Yet it might be worth asking just what we remember on Veterans/Remembrance Day. A few people may not be able to recall that we remember the November 11, 1918 armistice that ended World War I. That forgetfulness might even serve as a way of reminding all of us how difficult it sometimes is for people to “remember” (cf. Psalm 132:1).
Author: Stan Mast
Comments and Observations
We have spent an entire year following the ministry of Christ and learning what it means to be followers of that Christ. Now, on this last Sunday of the liturgical year, as we celebrate the Reign of Christ, our reading from Revelation 1 brings us face to face with Christ the King. Here the unseen Christ whose voice we seldom hear comes out of hiding and speaks directly to us. If we can resist the temptation to avoid this text because of the bizarre imagery and coded language that make Revelation a closed letter for many Christians, we will receive the two gifts that are necessary for survival in a violently secular world, namely, grace and peace.
These verses are the key that unlocks the mysterious book of Revelation. I know, that sounds like an overstatement; every “expert” thinks he or she knows the secret of this book. But I’m not talking about any secret. I’m talking about the simple facts presented in these opening words: “John, to the seven churches of Asia.” These words remind us that this book is not first of all some theological tome designed for 21st century Christians in America. This is a pastoral letter from a man so well known that he didn’t even have to identify which John he was. And it was addressed to 7 little churches in 1st century Asia (Minor). Whatever we make of what follows in the body of the letter, we must always begin with these simple facts and ask what message Pastor John was sending to those primitive Christians.
After an opening prologue (1:1-3), John’s letter begins with a benediction from God (1:4-5a), a doxology to Christ (1:5b-6), a prophecy about Christ (1:7), and the signature of the Divine Author (1:8).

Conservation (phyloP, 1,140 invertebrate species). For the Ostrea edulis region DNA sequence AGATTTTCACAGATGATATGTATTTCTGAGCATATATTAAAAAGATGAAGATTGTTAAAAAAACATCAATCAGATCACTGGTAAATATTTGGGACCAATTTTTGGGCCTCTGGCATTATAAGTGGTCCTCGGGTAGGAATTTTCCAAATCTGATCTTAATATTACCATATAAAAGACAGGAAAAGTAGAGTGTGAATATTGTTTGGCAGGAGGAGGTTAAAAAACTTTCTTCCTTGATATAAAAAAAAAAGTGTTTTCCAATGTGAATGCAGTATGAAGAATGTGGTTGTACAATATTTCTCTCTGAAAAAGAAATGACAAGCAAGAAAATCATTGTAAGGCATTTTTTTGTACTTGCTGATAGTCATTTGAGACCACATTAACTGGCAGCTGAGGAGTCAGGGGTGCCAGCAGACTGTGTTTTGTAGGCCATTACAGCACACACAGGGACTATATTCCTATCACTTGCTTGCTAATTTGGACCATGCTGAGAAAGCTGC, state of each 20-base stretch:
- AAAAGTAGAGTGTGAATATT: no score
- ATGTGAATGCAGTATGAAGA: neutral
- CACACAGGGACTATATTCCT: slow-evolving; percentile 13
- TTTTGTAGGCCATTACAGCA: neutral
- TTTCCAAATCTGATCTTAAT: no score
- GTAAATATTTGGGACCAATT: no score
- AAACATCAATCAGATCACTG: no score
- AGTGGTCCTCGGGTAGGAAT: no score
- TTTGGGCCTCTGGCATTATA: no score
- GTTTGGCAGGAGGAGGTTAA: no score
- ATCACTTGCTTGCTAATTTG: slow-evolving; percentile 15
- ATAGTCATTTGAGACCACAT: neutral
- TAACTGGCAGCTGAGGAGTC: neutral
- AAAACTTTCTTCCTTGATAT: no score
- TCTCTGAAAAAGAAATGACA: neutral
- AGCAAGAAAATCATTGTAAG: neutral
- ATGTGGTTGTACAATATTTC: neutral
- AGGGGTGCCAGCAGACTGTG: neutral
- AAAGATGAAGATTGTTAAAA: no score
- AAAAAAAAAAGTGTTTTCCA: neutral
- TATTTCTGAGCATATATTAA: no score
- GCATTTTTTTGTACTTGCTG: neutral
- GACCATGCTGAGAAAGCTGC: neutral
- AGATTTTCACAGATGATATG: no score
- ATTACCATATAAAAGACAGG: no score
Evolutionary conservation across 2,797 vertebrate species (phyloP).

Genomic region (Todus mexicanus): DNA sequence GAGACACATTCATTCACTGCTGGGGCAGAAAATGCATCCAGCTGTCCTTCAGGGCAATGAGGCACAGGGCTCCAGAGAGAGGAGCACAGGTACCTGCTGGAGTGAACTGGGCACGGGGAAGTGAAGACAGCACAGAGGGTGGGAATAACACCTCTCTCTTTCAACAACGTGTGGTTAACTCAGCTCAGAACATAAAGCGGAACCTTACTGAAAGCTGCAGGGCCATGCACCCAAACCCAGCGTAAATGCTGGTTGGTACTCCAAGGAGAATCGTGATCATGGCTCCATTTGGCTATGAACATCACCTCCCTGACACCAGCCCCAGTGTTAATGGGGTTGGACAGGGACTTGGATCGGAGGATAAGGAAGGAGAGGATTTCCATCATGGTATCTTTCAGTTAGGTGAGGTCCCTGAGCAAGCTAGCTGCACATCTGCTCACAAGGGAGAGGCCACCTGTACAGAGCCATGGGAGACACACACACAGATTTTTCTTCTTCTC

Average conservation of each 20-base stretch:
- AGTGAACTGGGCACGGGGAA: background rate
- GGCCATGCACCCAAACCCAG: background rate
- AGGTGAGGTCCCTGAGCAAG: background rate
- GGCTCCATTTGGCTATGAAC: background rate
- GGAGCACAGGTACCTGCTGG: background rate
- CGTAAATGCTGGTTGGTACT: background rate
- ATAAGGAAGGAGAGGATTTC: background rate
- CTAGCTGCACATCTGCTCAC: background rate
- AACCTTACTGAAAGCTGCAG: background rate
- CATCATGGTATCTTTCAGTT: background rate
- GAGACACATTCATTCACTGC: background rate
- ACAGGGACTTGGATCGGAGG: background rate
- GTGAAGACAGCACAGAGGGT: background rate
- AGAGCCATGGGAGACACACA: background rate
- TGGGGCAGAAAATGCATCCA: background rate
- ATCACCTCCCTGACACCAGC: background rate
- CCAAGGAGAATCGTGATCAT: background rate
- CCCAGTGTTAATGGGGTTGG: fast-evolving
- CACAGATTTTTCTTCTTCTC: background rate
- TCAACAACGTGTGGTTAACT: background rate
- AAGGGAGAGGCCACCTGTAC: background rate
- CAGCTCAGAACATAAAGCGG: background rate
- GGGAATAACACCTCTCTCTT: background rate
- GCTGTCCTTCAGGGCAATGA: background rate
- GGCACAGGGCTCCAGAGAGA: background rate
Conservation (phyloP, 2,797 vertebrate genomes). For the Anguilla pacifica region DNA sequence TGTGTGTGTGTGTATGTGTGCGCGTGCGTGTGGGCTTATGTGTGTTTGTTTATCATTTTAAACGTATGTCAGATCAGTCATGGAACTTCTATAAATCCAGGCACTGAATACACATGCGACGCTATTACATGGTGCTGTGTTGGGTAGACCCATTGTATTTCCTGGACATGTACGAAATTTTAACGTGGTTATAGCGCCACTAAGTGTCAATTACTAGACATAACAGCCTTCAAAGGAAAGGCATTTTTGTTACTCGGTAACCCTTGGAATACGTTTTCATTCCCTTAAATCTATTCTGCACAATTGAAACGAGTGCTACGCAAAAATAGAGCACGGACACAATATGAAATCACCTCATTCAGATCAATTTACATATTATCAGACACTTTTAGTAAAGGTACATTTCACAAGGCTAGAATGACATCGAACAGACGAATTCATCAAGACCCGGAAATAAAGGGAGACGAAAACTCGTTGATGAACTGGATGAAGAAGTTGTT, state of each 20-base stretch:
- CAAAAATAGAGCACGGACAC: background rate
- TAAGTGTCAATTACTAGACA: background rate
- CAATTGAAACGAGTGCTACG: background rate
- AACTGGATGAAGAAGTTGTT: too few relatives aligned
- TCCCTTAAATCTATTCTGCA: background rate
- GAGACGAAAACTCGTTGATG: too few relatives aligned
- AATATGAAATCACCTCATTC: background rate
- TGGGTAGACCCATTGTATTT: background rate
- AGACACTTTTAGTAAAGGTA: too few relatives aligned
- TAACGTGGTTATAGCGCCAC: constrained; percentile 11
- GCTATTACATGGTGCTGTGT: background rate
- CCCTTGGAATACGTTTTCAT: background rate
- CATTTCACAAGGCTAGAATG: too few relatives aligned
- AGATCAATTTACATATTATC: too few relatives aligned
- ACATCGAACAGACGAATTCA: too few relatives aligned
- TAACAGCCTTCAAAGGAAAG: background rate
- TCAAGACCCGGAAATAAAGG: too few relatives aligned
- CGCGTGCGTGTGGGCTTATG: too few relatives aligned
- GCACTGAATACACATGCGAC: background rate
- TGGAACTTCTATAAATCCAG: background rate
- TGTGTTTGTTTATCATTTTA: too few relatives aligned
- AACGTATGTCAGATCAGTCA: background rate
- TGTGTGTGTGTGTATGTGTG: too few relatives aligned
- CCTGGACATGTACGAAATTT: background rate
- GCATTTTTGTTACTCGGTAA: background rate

The heart of John’s message for those primitive Christians (and, by extension, for us) is found in the benediction/greeting from the Triune God. “Grace and peace to you….” Whatever we do with the numbers and the pictures and the rest of what follows, we must remember that the entire letter is intended to bring those two gifts to these suffering Christians. That they were suffering is clear from the verse right after our reading: “I, John, your brother and companion in the suffering and kingdom and patient endurance that are ours in Jesus….”
When you are struggling to survive in difficult circumstances, what are the two things you need the most? Well, you need grace, God’s unmerited, unearned, undeserved love extended to sinners in Christ. If you know that God loves you with an unconditional love, that nothing can separate you from the love of God in Christ Jesus our Lord, you can be more than a conqueror (Romans 8). But you also need peace, the assurance that the God who loves you can and will make all things right (the original sense of the Hebrew word for peace, Shalom). If you know that God will not let you go and that God will make it right, you can survive anything. That’s what John wants his readers to know. In spite of all things you can see and hear in your world, grace and peace are yours.